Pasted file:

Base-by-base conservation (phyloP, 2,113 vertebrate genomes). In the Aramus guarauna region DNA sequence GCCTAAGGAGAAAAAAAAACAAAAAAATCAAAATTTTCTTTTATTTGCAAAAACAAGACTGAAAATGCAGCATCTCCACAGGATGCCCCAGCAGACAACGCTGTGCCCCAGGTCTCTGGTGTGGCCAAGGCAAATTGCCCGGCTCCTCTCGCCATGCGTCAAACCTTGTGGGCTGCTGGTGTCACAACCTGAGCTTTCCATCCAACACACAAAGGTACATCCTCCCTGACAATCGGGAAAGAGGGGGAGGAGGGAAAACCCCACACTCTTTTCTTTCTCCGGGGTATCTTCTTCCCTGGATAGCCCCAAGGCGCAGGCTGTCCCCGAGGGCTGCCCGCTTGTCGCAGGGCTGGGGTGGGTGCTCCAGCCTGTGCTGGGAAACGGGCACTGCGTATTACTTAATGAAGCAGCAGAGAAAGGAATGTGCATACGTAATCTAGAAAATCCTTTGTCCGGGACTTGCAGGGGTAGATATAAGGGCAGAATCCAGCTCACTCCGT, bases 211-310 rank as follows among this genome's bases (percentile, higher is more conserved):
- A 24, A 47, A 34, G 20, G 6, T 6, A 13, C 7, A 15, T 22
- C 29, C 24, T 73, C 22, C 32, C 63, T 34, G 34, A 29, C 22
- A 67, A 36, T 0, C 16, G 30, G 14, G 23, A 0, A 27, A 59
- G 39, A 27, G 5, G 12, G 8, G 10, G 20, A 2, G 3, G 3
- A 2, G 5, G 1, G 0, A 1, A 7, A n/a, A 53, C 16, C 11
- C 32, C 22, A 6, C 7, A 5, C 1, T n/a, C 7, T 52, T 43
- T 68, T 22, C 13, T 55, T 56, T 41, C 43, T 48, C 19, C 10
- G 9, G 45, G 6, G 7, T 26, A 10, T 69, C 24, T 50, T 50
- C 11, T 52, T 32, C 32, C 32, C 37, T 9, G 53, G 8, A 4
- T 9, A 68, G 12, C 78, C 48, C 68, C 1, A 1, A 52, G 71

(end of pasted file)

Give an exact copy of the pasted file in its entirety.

Base-by-base conservation (phyloP, 2,113 vertebrate genomes). In the Aramus guarauna region DNA sequence GCCTAAGGAGAAAAAAAAACAAAAAAATCAAAATTTTCTTTTATTTGCAAAAACAAGACTGAAAATGCAGCATCTCCACAGGATGCCCCAGCAGACAACGCTGTGCCCCAGGTCTCTGGTGTGGCCAAGGCAAATTGCCCGGCTCCTCTCGCCATGCGTCAAACCTTGTGGGCTGCTGGTGTCACAACCTGAGCTTTCCATCCAACACACAAAGGTACATCCTCCCTGACAATCGGGAAAGAGGGGGAGGAGGGAAAACCCCACACTCTTTTCTTTCTCCGGGGTATCTTCTTCCCTGGATAGCCCCAAGGCGCAGGCTGTCCCCGAGGGCTGCCCGCTTGTCGCAGGGCTGGGGTGGGTGCTCCAGCCTGTGCTGGGAAACGGGCACTGCGTATTACTTAATGAAGCAGCAGAGAAAGGAATGTGCATACGTAATCTAGAAAATCCTTTGTCCGGGACTTGCAGGGGTAGATATAAGGGCAGAATCCAGCTCACTCCGT, bases 211-310 rank as follows among this genome's bases (percentile, higher is more conserved):
- A 24, A 47, A 34, G 20, G 6, T 6, A 13, C 7, A 15, T 22
- C 29, C 24, T 73, C 22, C 32, C 63, T 34, G 34, A 29, C 22
- A 67, A 36, T 0, C 16, G 30, G 14, G 23, A 0, A 27, A 59
- G 39, A 27, G 5, G 12, G 8, G 10, G 20, A 2, G 3, G 3
- A 2, G 5, G 1, G 0, A 1, A 7, A n/a, A 53, C 16, C 11
- C 32, C 22, A 6, C 7, A 5, C 1, T n/a, C 7, T 52, T 43
- T 68, T 22, C 13, T 55, T 56, T 41, C 43, T 48, C 19, C 10
- G 9, G 45, G 6, G 7, T 26, A 10, T 69, C 24, T 50, T 50
- C 11, T 52, T 32, C 32, C 32, C 37, T 9, G 53, G 8, A 4
- T 9, A 68, G 12, C 78, C 48, C 68, C 1, A 1, A 52, G 71